'Negative Physiological Impacts'? Why Saudi Women Aren't Allowed to Drive

The odd restriction is as much cultural as religious.
Saudi women walk past cars in Riyadh. (Hasan Jamali/AP)

Sheikh Saleh bin Saad al-Lohaidan, a judicial adviser to an association of Gulf psychologists, recently told a Saudi website that "If a woman drives a car, not out of pure necessity, that could have negative physiological impacts as functional and physiological medical studies show that it automatically affects the ovaries and pushes the pelvis upwards. That is why we find those who regularly drive have children with clinical problems of varying degrees.”

It seems he might be confused about the definition of “drive,” and “medical study,” but regardless, the sheikh’s comments point to a major point of tension in Saudi Arabia today: Women aren’t allowed to drive, and many of them desperately want to.

It seems like a bizarre limitation: Unlike in Afghanistan under the Taliban, for example, Saudi women aren’t prohibited from getting educated or even working. And women are allowed to drive in other, conservative Islamic societies such as Iran.

So of all things, why can’t Saudi women drive?

The Kingdom has long adhered to a particularly strict brand of Sunni Islam known as Wahhabism, which insists on segregation of the sexes and the veiling of women. In 1990, Saudi women began demanding social reforms, including the right to drive, but instead the religious police cracked down harder, formalizing a driving ban that had previously been unofficial.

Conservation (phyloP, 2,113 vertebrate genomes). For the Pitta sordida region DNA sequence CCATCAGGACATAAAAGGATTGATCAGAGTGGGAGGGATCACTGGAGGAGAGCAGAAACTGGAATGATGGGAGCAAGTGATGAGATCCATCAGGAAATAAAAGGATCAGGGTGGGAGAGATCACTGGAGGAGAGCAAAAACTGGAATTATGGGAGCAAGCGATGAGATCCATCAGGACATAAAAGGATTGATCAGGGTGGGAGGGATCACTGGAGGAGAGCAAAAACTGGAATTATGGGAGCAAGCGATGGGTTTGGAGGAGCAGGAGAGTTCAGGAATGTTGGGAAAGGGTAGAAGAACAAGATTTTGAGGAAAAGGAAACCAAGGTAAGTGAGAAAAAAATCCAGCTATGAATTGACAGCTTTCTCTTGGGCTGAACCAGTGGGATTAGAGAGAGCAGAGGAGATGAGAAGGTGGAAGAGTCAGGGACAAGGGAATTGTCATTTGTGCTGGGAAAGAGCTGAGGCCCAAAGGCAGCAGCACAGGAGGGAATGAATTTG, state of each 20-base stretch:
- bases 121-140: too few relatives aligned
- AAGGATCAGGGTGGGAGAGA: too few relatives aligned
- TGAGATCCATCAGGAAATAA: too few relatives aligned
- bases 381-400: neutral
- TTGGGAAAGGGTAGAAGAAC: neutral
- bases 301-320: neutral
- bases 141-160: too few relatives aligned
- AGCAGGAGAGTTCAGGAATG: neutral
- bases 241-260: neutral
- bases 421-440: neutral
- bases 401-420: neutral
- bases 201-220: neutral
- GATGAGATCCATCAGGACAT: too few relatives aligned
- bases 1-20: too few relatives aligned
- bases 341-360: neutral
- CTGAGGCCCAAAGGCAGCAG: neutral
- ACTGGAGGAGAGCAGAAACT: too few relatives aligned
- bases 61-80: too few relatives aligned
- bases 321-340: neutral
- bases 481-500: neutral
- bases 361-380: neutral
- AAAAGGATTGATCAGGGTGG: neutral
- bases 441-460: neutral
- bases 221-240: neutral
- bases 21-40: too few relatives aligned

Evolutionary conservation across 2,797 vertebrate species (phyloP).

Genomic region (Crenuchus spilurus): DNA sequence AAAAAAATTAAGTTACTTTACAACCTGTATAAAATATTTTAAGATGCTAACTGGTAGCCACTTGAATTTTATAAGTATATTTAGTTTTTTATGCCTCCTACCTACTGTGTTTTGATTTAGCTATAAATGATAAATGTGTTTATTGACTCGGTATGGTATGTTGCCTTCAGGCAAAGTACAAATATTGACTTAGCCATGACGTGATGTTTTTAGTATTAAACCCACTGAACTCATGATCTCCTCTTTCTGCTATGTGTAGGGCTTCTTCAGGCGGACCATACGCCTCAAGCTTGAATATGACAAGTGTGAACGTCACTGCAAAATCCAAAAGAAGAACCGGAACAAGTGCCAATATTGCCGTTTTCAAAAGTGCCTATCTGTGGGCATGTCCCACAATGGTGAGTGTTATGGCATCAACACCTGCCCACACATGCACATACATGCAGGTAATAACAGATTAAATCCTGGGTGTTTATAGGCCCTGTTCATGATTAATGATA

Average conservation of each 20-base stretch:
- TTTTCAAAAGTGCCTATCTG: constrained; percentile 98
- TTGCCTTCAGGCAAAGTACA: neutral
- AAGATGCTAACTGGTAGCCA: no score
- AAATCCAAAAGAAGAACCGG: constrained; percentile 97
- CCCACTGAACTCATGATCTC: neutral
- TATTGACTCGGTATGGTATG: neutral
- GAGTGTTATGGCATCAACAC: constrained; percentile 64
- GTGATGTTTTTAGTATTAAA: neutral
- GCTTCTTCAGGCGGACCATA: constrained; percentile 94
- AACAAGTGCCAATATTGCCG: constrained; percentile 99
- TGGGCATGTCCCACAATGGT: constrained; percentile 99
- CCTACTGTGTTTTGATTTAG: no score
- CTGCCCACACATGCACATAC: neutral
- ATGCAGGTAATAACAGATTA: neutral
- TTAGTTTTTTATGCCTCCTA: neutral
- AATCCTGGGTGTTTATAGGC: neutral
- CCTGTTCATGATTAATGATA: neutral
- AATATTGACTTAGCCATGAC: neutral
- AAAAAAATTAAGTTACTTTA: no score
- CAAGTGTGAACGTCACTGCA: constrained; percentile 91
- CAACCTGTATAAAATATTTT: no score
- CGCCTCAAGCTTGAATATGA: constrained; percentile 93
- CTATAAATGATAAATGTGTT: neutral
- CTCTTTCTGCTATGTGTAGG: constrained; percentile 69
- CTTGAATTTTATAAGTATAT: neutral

“The incident catalyzed a moral campaign meant to reinforce the feminine ideal of a pious secluded wife and mother,” Jaime Kucinskas, who teaches a course on religion and society at Indiana University, told me in an email. “The state-funded media released a television program showing little girls singing how they were women and did not drive cars.”

The Democracy Report

Today, not only are the country’s women prohibited from chauffeuring themselves around, they’re also discouraged from traveling alone or using public transportation. Driver’s licenses are issued only to men.

Women’s-rights groups have staged several small demonstrations to push for driving rights in recent years, but they’ve so far made little headway. The newest campaign calls for women to drive on October 26 in protest, but the Saudi government shut down the campaign’s website.

More broadly, there is strong resistance to Saudi women participating in public life, including working jobs that would put them in contact with men. At least 34 percent of Saudi women who say they want to work are unemployed, a rate that’s just 7 percent for the country’s job-seeking men.

This is in spite of the country’s opening dozens of new colleges in the past decade and providing scholarships for thousands of Saudi women to travel overseas to study.

Once these women return home, they face a severely restrictive environment. In many families, women are not able to leave home without a male guardian or to mingle casually with the opposite sex.

Saudi Arabia’s King Abdullah promoted some reforms in the country in 2009, appointing a female deputy minister and opening a mixed-sex university. However, the country’s clerics decried his actions as too progressive. 

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Olga Khazan is a staff writer at The Atlantic, where she covers health.

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